See the interview in German here.
Federal Ministry for the Environment/WirtschaftsWoche Green
"Greentech made in Germany"
A new project, launched by the Federal Ministry for the Environment maps environmental technology initiatives in Germany, including over 2,000 companies in the sector. Environment and efficiency products made up 2.5 billion euros or 6 percent of the global market volume – green tech from Germany made up 14 percent of the world market, the Ministry said in a press release.
See the green tech atlas in English here.
See a story on the project on Wiwo Green in German here.
"Germany and the EU are ready to go via Lima to Paris"
In an essay for the Climate Action website, Germany’s Minister for the Environment, Barbara Hendricks gives an overview of Germany’s position and ambitions in climate protection, particularly at the upcoming UN climate summits in Lima and next year in Paris.
See the article in English here.
"63 percent of under 30s would use green energy"
A survey commissioned by retail company Tchibo found that 63 percent of respondents aged between 18 and 29 could foresee switching to green energy, while 8 percent already used green power. An article in WirtschaftsWoche Green suggests the low figure for actual use might be because many young people live with their parents or in shared accommodation. Just 31 percent of over 60s said they would consider using green power and the figure was lowest for pensioners at just 28 percent. The highest rate of actual green energy use was among those aged 45 to 59, at 21 percent.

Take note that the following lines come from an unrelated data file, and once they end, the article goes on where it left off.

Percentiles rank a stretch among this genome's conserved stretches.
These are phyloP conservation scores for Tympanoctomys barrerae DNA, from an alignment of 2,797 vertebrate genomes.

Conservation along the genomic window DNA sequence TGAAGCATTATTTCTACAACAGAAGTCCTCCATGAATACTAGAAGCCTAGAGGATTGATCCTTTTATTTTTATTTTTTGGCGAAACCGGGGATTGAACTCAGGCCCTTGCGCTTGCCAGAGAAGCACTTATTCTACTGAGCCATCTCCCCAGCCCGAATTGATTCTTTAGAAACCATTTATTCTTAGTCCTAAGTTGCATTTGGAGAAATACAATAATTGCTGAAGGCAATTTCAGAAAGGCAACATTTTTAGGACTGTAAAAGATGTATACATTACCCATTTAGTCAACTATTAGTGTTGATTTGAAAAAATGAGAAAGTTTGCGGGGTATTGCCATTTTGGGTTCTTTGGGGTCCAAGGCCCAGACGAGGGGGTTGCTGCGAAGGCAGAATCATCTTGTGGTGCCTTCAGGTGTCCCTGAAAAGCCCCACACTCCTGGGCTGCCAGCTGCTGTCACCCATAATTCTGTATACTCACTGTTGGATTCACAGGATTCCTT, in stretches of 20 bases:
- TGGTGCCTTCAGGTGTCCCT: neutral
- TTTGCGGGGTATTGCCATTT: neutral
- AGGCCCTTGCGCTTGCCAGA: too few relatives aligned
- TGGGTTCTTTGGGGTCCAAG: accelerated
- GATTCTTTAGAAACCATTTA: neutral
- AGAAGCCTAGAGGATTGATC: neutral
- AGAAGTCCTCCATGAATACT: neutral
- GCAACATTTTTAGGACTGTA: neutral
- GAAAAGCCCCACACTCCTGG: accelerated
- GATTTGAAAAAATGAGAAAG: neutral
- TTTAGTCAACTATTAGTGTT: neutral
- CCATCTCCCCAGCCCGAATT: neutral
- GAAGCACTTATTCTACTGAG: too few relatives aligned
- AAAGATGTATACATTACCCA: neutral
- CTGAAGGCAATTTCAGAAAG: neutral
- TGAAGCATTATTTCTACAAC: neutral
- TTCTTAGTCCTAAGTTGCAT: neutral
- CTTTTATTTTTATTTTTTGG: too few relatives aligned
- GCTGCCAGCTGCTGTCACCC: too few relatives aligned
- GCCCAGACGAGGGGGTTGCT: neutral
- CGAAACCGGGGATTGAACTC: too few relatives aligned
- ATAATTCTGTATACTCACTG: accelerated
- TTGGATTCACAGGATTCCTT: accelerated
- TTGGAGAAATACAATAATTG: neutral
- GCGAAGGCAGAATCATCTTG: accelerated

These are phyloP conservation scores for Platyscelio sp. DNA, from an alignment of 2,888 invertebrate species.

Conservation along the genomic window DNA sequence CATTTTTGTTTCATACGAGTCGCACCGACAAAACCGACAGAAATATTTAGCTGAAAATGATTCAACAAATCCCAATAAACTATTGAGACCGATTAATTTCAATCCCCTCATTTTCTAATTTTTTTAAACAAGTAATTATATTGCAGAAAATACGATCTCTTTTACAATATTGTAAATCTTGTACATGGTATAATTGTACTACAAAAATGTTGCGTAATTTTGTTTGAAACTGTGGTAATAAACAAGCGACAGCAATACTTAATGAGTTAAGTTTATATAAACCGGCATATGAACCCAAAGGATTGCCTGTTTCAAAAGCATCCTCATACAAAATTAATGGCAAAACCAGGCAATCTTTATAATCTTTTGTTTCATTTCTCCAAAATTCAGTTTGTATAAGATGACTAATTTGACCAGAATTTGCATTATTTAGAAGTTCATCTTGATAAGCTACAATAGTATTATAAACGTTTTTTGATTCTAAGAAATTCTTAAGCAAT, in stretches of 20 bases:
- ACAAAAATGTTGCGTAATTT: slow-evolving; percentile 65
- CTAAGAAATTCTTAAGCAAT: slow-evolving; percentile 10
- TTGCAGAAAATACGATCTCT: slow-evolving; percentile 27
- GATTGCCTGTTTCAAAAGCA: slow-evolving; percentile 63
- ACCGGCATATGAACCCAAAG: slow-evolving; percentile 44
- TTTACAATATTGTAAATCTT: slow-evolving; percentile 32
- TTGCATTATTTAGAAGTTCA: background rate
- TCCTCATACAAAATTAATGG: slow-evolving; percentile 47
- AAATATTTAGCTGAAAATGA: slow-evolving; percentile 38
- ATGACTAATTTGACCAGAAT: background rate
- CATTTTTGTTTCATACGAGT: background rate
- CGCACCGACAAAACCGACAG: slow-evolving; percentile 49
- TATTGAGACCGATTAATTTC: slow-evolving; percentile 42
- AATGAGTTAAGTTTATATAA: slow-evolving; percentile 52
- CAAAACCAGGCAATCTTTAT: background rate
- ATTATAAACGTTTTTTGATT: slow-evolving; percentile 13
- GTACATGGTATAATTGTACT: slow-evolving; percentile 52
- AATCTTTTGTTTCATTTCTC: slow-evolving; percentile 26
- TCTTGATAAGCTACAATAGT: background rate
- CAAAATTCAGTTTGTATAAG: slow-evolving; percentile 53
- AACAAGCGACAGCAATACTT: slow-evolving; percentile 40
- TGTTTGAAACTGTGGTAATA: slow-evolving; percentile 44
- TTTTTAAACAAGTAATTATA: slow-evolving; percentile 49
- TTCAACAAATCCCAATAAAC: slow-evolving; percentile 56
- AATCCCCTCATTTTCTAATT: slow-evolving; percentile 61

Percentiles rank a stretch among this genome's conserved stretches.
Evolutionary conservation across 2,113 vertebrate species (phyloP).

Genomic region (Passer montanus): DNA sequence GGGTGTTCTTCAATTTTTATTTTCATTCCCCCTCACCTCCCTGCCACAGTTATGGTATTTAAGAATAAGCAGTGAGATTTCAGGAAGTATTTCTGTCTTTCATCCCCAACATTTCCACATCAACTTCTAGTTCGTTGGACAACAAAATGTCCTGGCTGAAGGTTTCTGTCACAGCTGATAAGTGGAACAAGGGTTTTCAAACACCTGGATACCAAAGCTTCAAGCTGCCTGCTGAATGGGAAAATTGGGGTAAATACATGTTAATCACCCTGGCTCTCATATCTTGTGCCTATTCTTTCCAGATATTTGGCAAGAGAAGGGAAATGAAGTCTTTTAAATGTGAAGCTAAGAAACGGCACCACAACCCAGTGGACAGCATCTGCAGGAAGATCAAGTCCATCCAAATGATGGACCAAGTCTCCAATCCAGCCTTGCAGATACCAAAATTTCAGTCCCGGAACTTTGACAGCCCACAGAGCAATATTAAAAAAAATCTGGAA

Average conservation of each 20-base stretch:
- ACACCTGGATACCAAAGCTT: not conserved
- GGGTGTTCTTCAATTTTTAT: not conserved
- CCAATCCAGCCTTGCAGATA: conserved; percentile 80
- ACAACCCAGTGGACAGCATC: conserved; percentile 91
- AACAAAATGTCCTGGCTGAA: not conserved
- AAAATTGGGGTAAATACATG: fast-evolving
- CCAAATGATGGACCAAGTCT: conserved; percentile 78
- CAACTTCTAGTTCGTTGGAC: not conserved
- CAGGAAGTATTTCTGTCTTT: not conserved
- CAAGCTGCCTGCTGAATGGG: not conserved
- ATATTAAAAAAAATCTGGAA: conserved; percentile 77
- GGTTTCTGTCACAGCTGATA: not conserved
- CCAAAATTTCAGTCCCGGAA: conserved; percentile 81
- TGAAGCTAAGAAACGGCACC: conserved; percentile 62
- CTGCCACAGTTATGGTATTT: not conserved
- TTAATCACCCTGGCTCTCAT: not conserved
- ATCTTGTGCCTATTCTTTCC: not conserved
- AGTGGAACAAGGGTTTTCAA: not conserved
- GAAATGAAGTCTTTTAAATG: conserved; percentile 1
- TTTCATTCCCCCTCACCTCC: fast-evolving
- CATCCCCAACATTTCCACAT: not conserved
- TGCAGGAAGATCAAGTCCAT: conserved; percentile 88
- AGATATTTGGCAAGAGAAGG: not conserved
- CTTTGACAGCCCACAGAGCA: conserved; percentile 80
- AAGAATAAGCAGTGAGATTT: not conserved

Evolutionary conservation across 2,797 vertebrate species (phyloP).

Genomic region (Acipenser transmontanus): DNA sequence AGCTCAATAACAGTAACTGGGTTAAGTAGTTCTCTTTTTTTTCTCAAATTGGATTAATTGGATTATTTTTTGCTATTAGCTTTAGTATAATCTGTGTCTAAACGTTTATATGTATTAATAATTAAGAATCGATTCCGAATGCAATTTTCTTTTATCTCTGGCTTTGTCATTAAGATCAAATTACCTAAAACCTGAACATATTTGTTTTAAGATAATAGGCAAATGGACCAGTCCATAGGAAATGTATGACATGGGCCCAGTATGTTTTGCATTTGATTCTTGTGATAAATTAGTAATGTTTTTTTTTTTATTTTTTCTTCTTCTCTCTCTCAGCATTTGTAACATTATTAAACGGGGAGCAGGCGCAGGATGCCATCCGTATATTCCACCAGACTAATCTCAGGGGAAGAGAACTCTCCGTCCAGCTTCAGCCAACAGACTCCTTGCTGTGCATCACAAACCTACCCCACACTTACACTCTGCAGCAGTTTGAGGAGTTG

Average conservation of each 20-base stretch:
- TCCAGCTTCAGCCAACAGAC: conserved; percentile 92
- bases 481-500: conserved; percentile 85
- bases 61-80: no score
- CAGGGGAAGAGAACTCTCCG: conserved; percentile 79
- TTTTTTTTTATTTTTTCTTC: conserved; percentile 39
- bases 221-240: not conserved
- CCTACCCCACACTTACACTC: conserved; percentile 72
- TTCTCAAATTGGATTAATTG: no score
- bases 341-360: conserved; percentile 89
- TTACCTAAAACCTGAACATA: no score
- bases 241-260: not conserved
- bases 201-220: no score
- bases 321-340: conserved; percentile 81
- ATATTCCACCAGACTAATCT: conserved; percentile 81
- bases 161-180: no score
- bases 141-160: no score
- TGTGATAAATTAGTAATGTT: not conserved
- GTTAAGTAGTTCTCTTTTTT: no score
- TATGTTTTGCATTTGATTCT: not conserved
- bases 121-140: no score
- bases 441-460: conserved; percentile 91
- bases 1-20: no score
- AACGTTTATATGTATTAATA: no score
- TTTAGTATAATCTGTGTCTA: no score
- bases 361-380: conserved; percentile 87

See the article in WiWo Green here.
See the Tchibo press release here.
Manager Magazin Online
"Electricity gets cheaper, grid connection gets more expensive"
Writing for Manager Magazin, Nils Viktor Sorge reports that despite the price per kilowatt hour of power from many providers falling next year, consumers won’t necessarily see lower bills as utilities are increasingly raising the basic price for power connection. Of the 253 companies that have reduced their price per kWh, only 3 percent have reduced the basic connection price for 2015, compared to 20 percent that have increased it.
See the article in German here.